• fewer point-products, less paging between tool windows (BTW, this is possible because so much of the infrastructure become virtual and therefore more easily logically manipulated)
  • reduce/eliminate the silos of visualizing & managing physical vs virtual servers, physical networks vs virtual networks
  • simplified higher-level services, such as providing fail-over, scaling-out, replication, disaster recovery, etc.
To sum-up so far, if you're shopping for this stuff, you need to
a) Look for the ability to virtualize infrastructure as well as software
b) Look for fewer point products and less windowing
c) Look for more services (e.g. HA, DR) baked-into the product.

Beware.... when the Emperor Has No Clothes...
In closing, I'll also share my pet peeve: When vendors whitewash their products to fit the latest trend. I'll not name-names, but beware of the following stuff labeled "converged infrastructure":
  • If the vendor says "Heterogeneous Automation" - that's different. For example, it could easily be scripted run-book automation.  This doesn't reduce physical complexity in the least.
  • If the vendor says "Product Bundle, single SKU" - Same as above. "Shrink wrapped" does not equal "converged"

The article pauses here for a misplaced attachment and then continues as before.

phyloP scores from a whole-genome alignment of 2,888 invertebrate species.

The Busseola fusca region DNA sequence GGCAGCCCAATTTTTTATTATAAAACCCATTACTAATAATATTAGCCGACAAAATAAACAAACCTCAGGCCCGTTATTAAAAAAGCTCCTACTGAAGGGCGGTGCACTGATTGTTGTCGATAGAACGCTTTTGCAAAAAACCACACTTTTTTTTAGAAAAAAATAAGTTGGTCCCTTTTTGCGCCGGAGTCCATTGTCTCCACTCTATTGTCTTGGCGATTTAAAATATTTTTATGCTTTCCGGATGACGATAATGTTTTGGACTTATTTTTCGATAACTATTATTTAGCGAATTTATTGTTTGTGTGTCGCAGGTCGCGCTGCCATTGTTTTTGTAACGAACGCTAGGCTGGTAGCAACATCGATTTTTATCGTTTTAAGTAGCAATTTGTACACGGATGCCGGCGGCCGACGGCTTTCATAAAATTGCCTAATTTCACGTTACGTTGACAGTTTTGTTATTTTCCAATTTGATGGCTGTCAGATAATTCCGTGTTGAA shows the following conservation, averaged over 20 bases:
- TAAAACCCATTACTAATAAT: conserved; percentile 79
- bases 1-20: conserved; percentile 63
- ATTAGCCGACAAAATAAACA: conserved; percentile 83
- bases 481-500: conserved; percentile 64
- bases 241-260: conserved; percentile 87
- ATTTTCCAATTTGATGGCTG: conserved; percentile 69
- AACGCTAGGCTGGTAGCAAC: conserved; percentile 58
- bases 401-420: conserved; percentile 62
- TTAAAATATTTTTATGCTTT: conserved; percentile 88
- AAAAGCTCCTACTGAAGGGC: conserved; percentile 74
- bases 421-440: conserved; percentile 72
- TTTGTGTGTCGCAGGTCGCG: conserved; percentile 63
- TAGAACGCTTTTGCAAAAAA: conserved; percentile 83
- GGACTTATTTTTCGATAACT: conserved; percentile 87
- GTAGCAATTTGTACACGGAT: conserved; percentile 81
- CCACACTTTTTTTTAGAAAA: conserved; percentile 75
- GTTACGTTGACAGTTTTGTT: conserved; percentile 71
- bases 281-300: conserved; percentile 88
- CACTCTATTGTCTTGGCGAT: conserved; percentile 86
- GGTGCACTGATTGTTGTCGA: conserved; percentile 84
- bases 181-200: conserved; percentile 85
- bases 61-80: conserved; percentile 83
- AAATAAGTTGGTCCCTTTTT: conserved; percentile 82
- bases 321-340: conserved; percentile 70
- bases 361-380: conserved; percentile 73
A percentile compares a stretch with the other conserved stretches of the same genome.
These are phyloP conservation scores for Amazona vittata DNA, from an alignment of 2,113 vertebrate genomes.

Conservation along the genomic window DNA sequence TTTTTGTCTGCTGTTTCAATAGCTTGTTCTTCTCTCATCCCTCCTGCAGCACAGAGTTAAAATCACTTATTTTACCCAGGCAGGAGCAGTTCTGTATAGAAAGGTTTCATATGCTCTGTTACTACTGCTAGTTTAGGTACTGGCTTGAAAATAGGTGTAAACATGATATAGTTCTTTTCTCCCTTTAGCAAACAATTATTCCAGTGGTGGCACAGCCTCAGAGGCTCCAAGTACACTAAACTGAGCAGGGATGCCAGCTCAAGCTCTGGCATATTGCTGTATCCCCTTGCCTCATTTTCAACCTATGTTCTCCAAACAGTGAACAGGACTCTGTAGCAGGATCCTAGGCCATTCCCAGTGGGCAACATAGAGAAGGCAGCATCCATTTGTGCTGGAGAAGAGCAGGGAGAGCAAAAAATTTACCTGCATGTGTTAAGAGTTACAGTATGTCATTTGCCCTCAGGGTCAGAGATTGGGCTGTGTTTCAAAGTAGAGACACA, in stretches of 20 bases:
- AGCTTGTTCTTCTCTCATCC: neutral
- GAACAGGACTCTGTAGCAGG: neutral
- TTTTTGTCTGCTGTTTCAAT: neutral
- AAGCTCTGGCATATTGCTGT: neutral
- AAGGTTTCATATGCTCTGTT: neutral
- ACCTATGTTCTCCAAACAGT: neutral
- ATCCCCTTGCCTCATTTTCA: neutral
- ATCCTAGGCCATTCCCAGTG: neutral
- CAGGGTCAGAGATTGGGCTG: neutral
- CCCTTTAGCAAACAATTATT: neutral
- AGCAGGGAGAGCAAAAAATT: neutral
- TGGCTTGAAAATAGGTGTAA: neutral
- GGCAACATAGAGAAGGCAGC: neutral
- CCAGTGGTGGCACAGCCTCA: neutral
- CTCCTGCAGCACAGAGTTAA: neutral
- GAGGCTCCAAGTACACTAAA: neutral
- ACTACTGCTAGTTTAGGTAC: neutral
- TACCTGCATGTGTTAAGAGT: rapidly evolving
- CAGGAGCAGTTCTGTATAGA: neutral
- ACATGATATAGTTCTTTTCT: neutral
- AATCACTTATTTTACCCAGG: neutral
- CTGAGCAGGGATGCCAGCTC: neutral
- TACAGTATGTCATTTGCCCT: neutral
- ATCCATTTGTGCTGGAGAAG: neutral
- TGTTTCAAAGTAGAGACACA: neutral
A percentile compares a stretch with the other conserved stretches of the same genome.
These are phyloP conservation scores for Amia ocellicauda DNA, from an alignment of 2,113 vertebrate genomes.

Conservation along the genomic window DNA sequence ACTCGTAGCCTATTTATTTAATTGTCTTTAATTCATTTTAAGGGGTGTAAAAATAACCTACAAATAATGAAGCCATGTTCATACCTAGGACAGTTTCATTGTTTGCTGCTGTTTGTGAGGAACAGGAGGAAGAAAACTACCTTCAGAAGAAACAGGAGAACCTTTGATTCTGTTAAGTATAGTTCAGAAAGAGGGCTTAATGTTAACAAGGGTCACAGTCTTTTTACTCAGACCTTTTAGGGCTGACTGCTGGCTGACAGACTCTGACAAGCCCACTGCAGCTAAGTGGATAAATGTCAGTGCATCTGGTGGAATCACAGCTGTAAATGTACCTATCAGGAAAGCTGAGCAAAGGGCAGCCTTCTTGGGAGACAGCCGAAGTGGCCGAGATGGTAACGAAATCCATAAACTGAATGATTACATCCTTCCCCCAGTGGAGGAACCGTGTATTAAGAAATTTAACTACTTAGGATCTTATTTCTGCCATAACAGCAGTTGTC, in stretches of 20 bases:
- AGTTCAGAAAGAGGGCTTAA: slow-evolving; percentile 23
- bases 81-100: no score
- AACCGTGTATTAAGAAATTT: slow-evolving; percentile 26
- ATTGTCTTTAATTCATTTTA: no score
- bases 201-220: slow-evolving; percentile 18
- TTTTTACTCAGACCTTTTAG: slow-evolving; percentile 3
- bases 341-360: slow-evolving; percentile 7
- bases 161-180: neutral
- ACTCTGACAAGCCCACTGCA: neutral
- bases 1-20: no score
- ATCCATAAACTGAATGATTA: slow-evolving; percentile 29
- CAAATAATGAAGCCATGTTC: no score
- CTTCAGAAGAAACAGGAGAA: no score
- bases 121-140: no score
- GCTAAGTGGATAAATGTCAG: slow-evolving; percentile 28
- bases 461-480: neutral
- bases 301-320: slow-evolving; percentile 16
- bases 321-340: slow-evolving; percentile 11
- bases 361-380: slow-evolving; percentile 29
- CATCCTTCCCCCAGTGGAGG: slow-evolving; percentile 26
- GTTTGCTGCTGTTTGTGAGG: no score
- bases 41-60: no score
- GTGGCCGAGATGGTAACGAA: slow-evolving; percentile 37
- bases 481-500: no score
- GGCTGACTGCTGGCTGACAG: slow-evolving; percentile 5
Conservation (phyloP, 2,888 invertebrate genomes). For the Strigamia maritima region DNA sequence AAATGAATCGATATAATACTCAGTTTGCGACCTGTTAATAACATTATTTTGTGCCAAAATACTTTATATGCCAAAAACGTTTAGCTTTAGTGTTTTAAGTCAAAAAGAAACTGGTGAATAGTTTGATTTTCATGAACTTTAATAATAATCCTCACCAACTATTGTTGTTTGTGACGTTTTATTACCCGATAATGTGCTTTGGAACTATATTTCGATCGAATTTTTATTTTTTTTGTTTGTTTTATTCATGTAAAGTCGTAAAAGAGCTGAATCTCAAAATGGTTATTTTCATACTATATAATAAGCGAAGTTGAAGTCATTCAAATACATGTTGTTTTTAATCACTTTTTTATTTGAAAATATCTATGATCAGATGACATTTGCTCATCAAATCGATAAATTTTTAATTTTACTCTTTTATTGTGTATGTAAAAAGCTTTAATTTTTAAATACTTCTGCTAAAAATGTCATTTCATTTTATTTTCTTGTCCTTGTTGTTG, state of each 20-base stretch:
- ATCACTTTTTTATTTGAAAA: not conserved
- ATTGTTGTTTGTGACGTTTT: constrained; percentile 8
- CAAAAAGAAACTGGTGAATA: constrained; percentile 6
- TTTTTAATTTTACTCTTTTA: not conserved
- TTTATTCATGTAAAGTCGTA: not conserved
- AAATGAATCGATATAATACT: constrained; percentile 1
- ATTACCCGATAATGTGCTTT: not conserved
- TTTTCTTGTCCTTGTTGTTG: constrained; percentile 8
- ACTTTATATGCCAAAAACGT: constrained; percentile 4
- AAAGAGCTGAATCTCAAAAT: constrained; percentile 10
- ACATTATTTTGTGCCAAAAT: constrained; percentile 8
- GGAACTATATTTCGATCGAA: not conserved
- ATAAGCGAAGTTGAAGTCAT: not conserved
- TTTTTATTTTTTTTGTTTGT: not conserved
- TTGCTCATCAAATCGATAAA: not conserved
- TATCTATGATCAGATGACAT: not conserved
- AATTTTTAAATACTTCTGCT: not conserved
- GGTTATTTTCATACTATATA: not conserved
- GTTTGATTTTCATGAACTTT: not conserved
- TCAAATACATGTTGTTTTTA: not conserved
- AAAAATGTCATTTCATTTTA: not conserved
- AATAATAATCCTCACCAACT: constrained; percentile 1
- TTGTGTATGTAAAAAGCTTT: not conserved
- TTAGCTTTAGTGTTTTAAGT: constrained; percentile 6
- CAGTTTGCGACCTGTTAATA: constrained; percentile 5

• If the vendor says "Pre-Integrated" - This may simplify installation, but does not guarantee physical simplicity nor operational simplicity
 Thanks for reading the series so far.  I'm pondering a fourth-and-final installment on where this whole virtualization and converged infrastructure thing is taking us - a look at possible future directions.

Friday, June 25, 2010

Postcards from the IT Financial Management Association

This week marks the third time I have been invited to speak at the ITFMA World of IT Financial Management conference.  This is a really amazing/unique conference, created nearly single-handedly by Terry Quinlan, their Executive Director. Quick overview:
The IT Financial Management Association (ITFMA) was established in 1988 and founded the IT Financial Management profession at that time. ITFMA is the only association dedicated to this profession and provides a comprehensive education program on the principles and practices used to financially manage Information Technology (IT) organizations. ITFMA is the national leader in the education of IT financial management professionals and the only recognized provider of certification in the various financial disciplines of IT financial management.
The attendees are largely non-technical, but are comprised of financial managers, controllers, project managers and purchasing managers all in the IT field mainly with F1000 companies.

And what sets this conference apart for me is the fact that 90% of the topics of conversation are non-technical. It's not about the speeds-and-feeds, but rather about the project management, cost accounting, charge-back, managerial and regulatory issues facing IT.  It gave me pause that, while technologists focus on keeping the electrons moving, there are also folk who keep the paper and the money moving.